Stars of the Sil­ver Screen: Bette Davis

The Weekend Australian - Review - - Television -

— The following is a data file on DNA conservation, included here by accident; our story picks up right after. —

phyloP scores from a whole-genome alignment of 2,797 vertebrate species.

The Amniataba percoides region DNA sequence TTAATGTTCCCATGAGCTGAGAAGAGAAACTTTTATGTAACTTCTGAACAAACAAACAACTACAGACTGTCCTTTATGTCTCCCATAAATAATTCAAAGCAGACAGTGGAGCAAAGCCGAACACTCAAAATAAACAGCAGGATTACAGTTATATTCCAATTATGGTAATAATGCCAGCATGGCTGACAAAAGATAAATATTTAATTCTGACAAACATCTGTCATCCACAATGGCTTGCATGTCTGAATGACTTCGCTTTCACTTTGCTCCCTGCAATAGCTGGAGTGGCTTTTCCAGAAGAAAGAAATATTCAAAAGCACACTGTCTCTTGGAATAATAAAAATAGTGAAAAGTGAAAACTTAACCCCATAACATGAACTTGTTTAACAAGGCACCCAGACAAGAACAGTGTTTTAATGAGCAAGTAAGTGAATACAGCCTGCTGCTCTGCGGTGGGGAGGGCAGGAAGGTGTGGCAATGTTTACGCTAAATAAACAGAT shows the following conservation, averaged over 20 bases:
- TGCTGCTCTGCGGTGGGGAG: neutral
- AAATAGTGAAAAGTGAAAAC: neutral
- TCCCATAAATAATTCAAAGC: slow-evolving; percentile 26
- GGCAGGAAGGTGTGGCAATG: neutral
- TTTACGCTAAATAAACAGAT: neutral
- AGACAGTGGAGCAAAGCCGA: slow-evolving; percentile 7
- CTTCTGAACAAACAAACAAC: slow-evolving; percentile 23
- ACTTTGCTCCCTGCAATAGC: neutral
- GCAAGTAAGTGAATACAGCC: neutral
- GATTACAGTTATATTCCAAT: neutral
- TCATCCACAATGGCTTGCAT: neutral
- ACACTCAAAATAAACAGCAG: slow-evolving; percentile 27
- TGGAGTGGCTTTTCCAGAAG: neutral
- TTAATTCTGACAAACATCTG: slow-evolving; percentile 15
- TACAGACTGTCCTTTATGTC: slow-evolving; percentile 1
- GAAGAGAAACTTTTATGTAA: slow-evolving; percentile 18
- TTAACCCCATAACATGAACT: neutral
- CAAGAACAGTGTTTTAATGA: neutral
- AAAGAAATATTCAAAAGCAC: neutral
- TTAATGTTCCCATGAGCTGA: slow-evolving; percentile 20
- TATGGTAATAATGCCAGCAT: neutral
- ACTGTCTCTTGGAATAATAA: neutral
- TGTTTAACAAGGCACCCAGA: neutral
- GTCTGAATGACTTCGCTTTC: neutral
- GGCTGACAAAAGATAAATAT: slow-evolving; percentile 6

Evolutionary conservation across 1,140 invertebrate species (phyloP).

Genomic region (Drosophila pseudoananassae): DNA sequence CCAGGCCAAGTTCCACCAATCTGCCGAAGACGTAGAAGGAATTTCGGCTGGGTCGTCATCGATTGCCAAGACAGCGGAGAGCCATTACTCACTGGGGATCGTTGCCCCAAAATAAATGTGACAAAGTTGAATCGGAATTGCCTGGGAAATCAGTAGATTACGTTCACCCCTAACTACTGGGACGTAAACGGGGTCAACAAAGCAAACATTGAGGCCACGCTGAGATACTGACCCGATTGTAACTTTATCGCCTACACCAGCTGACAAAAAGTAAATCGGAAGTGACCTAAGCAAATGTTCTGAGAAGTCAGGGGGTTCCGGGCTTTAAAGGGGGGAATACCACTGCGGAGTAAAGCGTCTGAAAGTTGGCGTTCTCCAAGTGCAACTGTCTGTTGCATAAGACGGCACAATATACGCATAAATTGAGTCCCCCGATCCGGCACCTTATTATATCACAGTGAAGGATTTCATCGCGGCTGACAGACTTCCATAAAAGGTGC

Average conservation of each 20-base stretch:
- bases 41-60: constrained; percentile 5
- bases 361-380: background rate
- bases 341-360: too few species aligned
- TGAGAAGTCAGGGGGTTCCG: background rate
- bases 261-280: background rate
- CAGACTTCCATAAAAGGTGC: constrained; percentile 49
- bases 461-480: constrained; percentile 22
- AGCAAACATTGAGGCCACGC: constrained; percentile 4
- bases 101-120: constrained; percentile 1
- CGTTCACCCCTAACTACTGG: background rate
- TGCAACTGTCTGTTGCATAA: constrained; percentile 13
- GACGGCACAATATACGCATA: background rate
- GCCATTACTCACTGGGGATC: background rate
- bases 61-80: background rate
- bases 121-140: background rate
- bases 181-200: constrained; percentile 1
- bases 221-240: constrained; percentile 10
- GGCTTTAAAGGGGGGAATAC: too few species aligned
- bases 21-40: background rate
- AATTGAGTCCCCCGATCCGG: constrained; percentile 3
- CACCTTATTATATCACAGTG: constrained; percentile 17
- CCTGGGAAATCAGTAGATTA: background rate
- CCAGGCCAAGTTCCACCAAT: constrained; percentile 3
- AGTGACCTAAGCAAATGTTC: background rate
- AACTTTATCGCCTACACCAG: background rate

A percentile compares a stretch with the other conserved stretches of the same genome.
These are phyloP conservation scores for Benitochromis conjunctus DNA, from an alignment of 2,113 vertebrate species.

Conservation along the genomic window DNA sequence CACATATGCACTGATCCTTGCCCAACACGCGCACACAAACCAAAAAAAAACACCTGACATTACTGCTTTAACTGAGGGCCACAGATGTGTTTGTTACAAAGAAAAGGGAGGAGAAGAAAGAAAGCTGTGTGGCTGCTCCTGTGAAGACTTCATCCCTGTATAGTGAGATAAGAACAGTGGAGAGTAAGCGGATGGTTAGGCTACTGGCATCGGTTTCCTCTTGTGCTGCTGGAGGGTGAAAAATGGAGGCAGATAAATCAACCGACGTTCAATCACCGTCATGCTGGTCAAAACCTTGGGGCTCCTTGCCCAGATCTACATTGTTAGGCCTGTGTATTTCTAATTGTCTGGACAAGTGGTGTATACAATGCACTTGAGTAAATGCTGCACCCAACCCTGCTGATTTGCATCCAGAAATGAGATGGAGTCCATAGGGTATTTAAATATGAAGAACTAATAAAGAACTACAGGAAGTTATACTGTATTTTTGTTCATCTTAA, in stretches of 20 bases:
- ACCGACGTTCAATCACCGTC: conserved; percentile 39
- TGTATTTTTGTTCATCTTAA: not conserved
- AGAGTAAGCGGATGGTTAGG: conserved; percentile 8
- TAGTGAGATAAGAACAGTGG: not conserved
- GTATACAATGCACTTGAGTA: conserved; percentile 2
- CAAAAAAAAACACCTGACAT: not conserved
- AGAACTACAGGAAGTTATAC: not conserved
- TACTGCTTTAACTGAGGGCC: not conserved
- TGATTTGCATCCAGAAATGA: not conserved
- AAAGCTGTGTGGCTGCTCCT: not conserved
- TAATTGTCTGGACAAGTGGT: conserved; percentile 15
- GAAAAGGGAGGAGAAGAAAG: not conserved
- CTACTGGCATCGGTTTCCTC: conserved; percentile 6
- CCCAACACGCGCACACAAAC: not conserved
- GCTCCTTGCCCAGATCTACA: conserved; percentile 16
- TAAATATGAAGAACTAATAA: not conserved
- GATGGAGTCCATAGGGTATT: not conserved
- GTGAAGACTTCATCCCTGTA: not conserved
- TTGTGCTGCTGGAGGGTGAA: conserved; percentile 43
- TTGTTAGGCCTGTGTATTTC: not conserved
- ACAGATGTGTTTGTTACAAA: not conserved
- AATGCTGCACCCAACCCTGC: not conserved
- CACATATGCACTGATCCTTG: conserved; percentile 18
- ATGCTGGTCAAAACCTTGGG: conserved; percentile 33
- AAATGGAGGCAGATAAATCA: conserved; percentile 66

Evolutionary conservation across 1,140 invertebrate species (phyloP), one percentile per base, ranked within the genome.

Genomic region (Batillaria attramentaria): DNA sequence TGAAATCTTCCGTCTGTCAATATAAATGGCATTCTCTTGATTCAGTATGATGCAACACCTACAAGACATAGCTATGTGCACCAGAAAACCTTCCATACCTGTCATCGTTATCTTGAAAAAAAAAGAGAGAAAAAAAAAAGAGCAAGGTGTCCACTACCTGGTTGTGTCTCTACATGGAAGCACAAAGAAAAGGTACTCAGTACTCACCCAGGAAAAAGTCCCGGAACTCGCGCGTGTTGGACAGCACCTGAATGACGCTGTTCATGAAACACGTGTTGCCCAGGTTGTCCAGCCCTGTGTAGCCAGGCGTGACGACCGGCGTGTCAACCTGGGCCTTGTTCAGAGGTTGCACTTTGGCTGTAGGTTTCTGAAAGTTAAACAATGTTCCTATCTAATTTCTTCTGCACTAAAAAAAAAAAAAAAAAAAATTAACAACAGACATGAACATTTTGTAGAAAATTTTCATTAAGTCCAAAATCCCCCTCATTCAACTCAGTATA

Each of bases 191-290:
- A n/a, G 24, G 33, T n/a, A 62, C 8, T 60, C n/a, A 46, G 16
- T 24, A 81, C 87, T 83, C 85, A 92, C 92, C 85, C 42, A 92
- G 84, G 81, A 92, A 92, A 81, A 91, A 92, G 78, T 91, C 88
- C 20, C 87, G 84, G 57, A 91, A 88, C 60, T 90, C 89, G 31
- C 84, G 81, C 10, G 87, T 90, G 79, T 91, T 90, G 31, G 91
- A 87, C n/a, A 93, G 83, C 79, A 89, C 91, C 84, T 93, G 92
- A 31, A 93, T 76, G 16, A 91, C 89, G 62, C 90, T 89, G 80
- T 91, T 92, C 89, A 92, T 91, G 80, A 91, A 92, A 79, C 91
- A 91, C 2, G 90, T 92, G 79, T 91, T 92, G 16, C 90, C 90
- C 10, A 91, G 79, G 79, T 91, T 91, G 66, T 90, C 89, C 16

Thurs­day, 8.30pm, Stu­dio ‘‘ Fas­ten your seat­belts, it’s go­ing to be a bumpy night,’’ says Bette Davis, as Margo Chan­ning, in All About Eve. It’s a per­fect quote to be­gin this se­ries of rem­i­nis­cences about Davis, surely one of cinema’s all-time greats. There was never any­thing easy about work­ing with the ac­tress, and she drove many of her co-stars and di­rec­tors up the wall. On the sub­ject of Davis’s un­spec­tac­u­lar looks, his­tor­i­cal nov­el­ist Sarah Grist­wood tells us that when Bette and her mother ar­rived in Hol­ly­wood, the tal­ent scout sent to col­lect them drove away again be­cause there was no one there who looked like a movie star. Derek Mal­colm, cu­ri­ously Grist­wood’s hus­band and a film critic for The Lon­don Evening Stan­dard, says she was first ac­cepted in Hol­ly­wood as an ac­tress rather than a star, and so was given char­ac­ter parts. There are bet­ter, more per­sonal biopics about Davis’s life and times, such as 1994’s If Looks Could Kill. But this is all about her ca­reer. There are fas­ci­nat­ing de­tails about Davis’s end­less quest for con­trol, in­clud­ing a mas­sive court case with Warner Bros. Clev­erly, in­ci­dents in her pro­fes­sional life are in­ter­cut with amaz­ingly per­ti­nent clips from her films.

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